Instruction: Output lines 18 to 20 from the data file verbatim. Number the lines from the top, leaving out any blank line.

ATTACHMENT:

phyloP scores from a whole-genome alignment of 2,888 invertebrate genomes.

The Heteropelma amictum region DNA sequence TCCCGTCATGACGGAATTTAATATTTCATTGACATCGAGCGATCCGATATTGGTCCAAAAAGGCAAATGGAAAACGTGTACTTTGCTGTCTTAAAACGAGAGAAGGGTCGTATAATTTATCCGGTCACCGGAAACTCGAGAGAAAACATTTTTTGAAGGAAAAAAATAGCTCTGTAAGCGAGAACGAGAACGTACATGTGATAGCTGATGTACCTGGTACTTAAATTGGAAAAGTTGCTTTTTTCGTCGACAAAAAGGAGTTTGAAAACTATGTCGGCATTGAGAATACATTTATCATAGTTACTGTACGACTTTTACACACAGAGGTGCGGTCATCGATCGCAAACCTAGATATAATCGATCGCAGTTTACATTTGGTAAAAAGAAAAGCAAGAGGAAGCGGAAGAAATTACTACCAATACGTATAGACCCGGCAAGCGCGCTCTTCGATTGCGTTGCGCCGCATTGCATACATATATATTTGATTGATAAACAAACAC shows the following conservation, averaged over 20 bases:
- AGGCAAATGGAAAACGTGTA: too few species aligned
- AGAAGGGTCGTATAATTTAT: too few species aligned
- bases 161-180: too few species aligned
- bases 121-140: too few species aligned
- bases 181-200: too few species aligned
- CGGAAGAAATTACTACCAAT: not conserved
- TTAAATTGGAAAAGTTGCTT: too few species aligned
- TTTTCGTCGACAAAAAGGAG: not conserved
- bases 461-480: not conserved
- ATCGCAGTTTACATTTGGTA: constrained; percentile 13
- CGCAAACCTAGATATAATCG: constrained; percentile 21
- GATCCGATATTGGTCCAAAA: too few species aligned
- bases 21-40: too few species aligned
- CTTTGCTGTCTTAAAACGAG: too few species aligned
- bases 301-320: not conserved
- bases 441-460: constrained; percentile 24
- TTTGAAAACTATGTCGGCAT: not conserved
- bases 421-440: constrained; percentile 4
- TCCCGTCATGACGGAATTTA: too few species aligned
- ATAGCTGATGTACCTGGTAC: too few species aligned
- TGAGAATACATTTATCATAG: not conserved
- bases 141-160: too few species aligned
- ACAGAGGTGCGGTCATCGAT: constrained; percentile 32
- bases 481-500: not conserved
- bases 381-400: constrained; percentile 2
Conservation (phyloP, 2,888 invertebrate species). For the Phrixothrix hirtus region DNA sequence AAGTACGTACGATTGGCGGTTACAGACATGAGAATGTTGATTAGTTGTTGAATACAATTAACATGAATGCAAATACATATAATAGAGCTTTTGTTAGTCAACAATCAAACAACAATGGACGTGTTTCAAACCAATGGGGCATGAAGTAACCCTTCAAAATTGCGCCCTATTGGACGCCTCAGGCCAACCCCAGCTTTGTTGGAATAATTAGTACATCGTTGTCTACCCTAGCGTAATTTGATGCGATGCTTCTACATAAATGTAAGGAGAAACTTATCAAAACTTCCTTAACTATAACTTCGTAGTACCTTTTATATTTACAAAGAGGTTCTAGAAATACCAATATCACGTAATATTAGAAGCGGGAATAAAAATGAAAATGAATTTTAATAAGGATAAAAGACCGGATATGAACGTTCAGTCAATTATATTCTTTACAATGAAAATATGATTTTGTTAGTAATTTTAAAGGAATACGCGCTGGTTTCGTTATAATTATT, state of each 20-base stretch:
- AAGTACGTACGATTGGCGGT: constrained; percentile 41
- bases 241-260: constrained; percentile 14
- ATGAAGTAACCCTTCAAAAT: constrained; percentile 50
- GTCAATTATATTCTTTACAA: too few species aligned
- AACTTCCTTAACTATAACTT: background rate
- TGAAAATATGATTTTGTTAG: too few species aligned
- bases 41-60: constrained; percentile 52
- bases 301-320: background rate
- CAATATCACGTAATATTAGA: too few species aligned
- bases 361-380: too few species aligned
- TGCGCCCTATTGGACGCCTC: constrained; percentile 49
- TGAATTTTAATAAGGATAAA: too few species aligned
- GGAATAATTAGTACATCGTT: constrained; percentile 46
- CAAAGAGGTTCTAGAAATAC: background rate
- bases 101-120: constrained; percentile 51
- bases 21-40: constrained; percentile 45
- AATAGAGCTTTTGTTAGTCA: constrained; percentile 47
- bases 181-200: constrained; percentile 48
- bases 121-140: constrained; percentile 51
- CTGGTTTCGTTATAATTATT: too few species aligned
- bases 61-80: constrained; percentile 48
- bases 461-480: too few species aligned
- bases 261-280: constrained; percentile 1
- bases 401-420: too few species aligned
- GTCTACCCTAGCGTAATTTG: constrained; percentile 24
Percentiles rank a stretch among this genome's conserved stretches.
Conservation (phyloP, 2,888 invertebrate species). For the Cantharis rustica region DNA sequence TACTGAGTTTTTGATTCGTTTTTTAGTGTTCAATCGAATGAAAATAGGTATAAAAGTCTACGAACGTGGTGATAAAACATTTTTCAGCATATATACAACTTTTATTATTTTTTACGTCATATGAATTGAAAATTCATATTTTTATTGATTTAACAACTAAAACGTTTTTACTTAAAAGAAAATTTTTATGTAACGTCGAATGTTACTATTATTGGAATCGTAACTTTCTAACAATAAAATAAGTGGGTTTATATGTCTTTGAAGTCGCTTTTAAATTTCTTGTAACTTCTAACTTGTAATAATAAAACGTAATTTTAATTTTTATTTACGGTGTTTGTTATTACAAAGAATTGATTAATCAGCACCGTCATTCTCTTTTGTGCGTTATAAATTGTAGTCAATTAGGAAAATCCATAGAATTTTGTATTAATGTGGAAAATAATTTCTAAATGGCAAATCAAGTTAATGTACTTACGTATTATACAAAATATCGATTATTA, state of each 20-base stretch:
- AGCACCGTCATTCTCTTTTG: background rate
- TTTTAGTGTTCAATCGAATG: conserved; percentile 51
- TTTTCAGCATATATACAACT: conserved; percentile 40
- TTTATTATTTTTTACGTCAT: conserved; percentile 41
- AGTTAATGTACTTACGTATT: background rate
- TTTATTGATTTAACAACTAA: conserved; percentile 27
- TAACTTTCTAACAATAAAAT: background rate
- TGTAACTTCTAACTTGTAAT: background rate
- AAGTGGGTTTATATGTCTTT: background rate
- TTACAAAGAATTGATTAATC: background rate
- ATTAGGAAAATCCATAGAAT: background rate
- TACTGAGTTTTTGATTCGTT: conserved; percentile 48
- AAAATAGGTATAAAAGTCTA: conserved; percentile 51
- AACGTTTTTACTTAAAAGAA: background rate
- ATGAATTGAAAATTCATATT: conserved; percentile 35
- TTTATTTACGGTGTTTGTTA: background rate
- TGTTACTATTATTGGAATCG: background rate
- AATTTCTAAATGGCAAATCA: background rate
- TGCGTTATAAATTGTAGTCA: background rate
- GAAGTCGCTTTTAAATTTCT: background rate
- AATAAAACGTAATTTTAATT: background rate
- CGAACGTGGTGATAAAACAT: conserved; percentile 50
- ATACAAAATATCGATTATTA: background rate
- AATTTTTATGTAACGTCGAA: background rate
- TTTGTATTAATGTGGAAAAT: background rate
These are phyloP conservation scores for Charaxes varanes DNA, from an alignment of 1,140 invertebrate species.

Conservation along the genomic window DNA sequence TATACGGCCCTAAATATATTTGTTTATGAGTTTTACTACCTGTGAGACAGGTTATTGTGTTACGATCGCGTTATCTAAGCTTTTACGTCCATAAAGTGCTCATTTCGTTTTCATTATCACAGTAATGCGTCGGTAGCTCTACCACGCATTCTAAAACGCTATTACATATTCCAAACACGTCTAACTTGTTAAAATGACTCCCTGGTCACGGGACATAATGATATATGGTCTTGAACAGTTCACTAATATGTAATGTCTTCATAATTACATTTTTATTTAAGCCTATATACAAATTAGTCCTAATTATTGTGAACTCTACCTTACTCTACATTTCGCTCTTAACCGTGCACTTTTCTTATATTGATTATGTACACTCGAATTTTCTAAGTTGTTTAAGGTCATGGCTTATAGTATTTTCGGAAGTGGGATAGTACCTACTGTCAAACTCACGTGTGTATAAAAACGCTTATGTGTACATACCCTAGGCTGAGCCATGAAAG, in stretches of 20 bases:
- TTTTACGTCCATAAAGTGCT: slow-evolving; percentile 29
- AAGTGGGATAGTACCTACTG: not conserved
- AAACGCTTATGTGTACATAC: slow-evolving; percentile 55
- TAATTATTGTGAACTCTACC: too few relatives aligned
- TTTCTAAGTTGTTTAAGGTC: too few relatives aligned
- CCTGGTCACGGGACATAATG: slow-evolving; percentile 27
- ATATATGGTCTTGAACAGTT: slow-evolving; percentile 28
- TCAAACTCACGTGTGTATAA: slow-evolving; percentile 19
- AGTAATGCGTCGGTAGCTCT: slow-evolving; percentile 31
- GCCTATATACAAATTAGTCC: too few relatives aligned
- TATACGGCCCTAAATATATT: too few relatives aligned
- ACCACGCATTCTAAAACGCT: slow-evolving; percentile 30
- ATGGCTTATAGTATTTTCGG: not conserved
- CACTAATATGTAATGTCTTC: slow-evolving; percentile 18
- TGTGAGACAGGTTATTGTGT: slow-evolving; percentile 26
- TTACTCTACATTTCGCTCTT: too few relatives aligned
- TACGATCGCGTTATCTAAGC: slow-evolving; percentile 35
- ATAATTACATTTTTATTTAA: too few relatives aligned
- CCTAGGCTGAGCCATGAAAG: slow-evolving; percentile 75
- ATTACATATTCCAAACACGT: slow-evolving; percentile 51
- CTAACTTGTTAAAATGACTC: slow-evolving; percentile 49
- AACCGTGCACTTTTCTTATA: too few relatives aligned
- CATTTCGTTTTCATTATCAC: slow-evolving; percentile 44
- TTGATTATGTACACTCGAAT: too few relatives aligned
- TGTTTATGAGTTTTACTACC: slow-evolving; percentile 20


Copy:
- bases 441-460: constrained; percentile 24
- TTTGAAAACTATGTCGGCAT: not conserved
- bases 421-440: constrained; percentile 4